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By Dan Williams
6 Min Read
JERUSALEM (Reuters) – For Israel to carry out a long-threatened strike on Iranian nuclear sites, it would have to overcome dissent within its governing coalition reflecting public fear of igniting an unprecedented missile war.
Prime Minister Benjamin Netanyahu says that scenario would be “dwarfed” by the prospect of an Iranian bomb, which he describes as tantamount to a second Holocaust – language that seems to herald a Jewish call to arms.
But the popular, conservative leader has not proven very persuasive. While surveys show a growing minority – now 32-35 percent – of Israelis favour taking Iran on alone, more are opposed. Around a quarter are undecided.
Some commentators ask whether a Jewish state shaped through decades of war has become more fearful of the consequences in the face of Iran, a formidable and distant foe capable, along with Islamist guerrilla allies in Lebanon and Gaza, of raining down thousands of missiles and rockets in retaliation.
Defence Minister Ehud Barak estimates 500 Israelis would die should a strike on Iran, which denies seeking to develop nuclear weaponry, turn into a regional exchange of fire.
Such casualties would be painful for a population of 7.8 million, but would not be on the same scale as Israel’s 1 percent death toll from its 1948 independence war and the steep losses from similar conflicts in 1967 and 1973.
The difference is that this time, Israel’s home front would bear the brunt of any reprisals from Iran, Lebanon’s Hezbollah militia, Palestinian armed factions and perhaps Syria.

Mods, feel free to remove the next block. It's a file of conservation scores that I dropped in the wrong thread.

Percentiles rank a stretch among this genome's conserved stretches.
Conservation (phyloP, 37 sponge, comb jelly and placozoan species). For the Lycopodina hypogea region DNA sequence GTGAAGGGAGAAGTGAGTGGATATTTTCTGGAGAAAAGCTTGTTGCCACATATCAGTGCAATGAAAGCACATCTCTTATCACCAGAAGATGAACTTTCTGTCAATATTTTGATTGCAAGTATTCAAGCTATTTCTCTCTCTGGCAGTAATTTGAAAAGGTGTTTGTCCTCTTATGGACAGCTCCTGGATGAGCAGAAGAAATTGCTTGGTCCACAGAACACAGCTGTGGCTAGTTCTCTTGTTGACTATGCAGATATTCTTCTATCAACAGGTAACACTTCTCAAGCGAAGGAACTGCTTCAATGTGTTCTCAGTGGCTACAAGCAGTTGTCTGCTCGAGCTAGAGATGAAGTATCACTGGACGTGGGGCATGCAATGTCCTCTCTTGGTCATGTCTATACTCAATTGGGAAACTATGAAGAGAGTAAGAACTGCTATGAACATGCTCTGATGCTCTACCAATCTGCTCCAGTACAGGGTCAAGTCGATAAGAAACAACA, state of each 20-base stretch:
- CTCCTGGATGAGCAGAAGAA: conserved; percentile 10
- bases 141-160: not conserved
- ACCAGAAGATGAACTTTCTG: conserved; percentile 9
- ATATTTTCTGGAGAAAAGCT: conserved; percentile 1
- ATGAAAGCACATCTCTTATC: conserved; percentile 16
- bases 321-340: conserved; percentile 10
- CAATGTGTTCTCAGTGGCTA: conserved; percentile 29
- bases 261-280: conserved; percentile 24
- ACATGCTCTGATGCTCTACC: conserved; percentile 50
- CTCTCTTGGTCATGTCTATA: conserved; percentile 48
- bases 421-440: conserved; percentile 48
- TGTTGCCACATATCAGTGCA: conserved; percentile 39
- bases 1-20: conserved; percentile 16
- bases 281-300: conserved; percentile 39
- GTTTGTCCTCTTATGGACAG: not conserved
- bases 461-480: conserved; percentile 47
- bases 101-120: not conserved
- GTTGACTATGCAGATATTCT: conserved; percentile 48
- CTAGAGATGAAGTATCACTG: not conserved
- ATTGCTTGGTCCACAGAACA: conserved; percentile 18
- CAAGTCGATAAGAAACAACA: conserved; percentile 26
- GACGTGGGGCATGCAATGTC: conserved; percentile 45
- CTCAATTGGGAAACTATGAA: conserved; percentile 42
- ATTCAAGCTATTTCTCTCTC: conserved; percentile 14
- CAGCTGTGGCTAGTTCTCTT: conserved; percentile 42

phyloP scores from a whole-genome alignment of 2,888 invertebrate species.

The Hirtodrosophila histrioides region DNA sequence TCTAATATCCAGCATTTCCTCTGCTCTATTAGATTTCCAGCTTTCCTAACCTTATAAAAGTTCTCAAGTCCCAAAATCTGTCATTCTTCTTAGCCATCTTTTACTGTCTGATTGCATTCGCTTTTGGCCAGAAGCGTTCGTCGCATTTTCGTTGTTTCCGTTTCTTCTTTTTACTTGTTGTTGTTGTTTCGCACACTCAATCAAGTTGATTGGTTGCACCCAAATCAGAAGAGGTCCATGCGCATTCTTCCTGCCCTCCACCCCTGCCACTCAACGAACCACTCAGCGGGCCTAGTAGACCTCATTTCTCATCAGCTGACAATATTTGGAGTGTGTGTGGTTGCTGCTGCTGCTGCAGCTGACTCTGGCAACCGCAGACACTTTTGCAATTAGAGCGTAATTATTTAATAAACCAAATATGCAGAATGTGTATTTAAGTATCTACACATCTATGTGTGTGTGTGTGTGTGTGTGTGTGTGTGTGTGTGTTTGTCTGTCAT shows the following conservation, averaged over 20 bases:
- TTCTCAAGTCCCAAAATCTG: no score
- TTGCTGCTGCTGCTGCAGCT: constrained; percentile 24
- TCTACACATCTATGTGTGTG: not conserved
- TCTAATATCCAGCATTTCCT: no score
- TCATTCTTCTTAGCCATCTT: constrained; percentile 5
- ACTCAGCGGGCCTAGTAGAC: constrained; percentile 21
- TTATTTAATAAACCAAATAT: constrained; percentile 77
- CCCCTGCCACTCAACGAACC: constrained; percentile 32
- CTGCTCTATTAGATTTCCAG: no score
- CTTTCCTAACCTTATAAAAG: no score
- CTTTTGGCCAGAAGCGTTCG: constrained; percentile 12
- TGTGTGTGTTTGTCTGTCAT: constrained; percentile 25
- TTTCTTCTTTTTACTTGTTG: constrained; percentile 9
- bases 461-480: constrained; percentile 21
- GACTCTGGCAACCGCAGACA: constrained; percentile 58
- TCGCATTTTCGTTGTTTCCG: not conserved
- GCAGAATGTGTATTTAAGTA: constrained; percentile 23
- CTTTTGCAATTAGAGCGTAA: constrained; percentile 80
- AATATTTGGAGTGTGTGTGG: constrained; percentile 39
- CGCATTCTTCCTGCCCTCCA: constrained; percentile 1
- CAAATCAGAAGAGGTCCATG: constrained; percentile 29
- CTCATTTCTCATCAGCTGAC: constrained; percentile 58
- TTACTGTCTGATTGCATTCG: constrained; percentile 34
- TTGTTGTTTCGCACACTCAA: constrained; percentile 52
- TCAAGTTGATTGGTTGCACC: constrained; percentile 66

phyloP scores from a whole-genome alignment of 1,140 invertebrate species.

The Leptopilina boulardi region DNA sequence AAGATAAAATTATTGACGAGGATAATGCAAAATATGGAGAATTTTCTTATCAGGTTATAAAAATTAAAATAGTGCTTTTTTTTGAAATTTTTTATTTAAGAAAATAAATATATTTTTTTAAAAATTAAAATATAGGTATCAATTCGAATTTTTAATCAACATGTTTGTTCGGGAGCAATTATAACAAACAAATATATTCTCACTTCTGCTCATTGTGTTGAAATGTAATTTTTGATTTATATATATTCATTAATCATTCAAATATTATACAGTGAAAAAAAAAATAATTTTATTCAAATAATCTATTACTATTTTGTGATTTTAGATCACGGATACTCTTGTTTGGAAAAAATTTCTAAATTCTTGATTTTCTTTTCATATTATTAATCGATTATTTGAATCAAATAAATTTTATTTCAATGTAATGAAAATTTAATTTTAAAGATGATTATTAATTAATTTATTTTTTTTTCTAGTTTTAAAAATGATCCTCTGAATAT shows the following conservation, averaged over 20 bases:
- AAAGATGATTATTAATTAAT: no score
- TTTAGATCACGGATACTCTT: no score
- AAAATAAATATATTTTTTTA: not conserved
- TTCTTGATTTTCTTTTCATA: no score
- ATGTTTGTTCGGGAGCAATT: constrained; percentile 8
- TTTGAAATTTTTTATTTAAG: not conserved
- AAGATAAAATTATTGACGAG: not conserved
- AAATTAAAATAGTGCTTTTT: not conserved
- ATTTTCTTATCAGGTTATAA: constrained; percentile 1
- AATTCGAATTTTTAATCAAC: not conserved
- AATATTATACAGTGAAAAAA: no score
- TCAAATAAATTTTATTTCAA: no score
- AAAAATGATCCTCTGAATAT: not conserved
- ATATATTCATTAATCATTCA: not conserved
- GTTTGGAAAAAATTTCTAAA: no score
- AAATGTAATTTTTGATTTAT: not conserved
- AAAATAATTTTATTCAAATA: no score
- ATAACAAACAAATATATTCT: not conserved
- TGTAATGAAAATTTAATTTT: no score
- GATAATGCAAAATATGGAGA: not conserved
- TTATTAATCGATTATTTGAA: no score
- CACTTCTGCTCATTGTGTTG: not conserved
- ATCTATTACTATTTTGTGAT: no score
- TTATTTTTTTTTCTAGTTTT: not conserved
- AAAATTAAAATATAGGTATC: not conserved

A sophisticated Israeli missile shield would fend off some salvoes, but those that get through could hit almost anywhere, potentially paralysing the economy and filling bomb shelters.
Matan Vilnai, the civil defence minister, told Israeli Channel 10 TV that while the home front was not fully prepared, he hoped emergency drills held in recent years were “building up the sense, among the people, that there’s someone to depend on”.
Other reasons Israelis balk at war include reluctance to alienate the United States, which currently prefers diplomacy, and trust in Israeli deterrence against Iran. Israel is believed to be the region’s only nuclear power and to have assassinated Iranian atomic scientists in a sabotage and delay campaign.
But Israelis’ casualty tolerance, whether civilian or in the conscript military, may also have waned. Their forces inflicted a 10:1 kill ratio in the 2006 Lebanon war and a 100:1 ratio in the 2008-2009 Gaza Strip offensive. Last year, Netanyahu freed more than 1,000 jailed Palestinians in an unprecedentedly lopsided swap for Gilad Shalit, an Israeli soldier held in Gaza.
Martin van Creveld, a military historian who is critical of the Netanyahu government’s Iran posture, posited a deterioration in Israel’s fitness to confront an enemy state since it absorbed Iraqi missile salvoes in the 1991 Gulf war.